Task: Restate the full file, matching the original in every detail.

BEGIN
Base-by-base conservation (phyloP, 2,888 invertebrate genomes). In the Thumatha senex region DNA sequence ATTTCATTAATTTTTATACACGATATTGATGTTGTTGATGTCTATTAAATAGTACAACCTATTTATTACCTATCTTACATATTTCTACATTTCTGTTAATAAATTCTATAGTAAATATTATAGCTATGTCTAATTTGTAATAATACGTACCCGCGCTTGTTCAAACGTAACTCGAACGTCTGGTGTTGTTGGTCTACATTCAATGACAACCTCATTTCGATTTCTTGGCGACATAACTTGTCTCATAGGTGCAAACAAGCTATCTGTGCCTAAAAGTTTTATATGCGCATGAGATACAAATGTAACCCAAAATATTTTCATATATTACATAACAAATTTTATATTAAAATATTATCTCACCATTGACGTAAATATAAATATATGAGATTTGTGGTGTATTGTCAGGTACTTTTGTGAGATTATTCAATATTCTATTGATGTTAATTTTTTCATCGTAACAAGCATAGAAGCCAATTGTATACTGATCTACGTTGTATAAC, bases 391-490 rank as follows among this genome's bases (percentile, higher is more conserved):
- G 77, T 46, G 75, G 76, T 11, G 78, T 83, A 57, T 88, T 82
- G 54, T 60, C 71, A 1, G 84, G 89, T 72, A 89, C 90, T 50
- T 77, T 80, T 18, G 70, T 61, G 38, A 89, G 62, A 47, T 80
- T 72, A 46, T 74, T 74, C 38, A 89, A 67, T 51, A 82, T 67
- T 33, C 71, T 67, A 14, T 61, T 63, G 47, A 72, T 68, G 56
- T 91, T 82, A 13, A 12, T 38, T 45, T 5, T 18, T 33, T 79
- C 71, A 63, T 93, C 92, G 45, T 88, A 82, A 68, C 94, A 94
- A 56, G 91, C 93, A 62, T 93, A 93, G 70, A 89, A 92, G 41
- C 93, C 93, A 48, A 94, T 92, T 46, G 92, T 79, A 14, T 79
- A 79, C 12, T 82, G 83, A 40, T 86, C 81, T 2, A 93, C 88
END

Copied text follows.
Base-by-base conservation (phyloP, 2,888 invertebrate genomes). In the Thumatha senex region DNA sequence ATTTCATTAATTTTTATACACGATATTGATGTTGTTGATGTCTATTAAATAGTACAACCTATTTATTACCTATCTTACATATTTCTACATTTCTGTTAATAAATTCTATAGTAAATATTATAGCTATGTCTAATTTGTAATAATACGTACCCGCGCTTGTTCAAACGTAACTCGAACGTCTGGTGTTGTTGGTCTACATTCAATGACAACCTCATTTCGATTTCTTGGCGACATAACTTGTCTCATAGGTGCAAACAAGCTATCTGTGCCTAAAAGTTTTATATGCGCATGAGATACAAATGTAACCCAAAATATTTTCATATATTACATAACAAATTTTATATTAAAATATTATCTCACCATTGACGTAAATATAAATATATGAGATTTGTGGTGTATTGTCAGGTACTTTTGTGAGATTATTCAATATTCTATTGATGTTAATTTTTTCATCGTAACAAGCATAGAAGCCAATTGTATACTGATCTACGTTGTATAAC, bases 391-490 rank as follows among this genome's bases (percentile, higher is more conserved):
- G 77, T 46, G 75, G 76, T 11, G 78, T 83, A 57, T 88, T 82
- G 54, T 60, C 71, A 1, G 84, G 89, T 72, A 89, C 90, T 50
- T 77, T 80, T 18, G 70, T 61, G 38, A 89, G 62, A 47, T 80
- T 72, A 46, T 74, T 74, C 38, A 89, A 67, T 51, A 82, T 67
- T 33, C 71, T 67, A 14, T 61, T 63, G 47, A 72, T 68, G 56
- T 91, T 82, A 13, A 12, T 38, T 45, T 5, T 18, T 33, T 79
- C 71, A 63, T 93, C 92, G 45, T 88, A 82, A 68, C 94, A 94
- A 56, G 91, C 93, A 62, T 93, A 93, G 70, A 89, A 92, G 41
- C 93, C 93, A 48, A 94, T 92, T 46, G 92, T 79, A 14, T 79
- A 79, C 12, T 82, G 83, A 40, T 86, C 81, T 2, A 93, C 88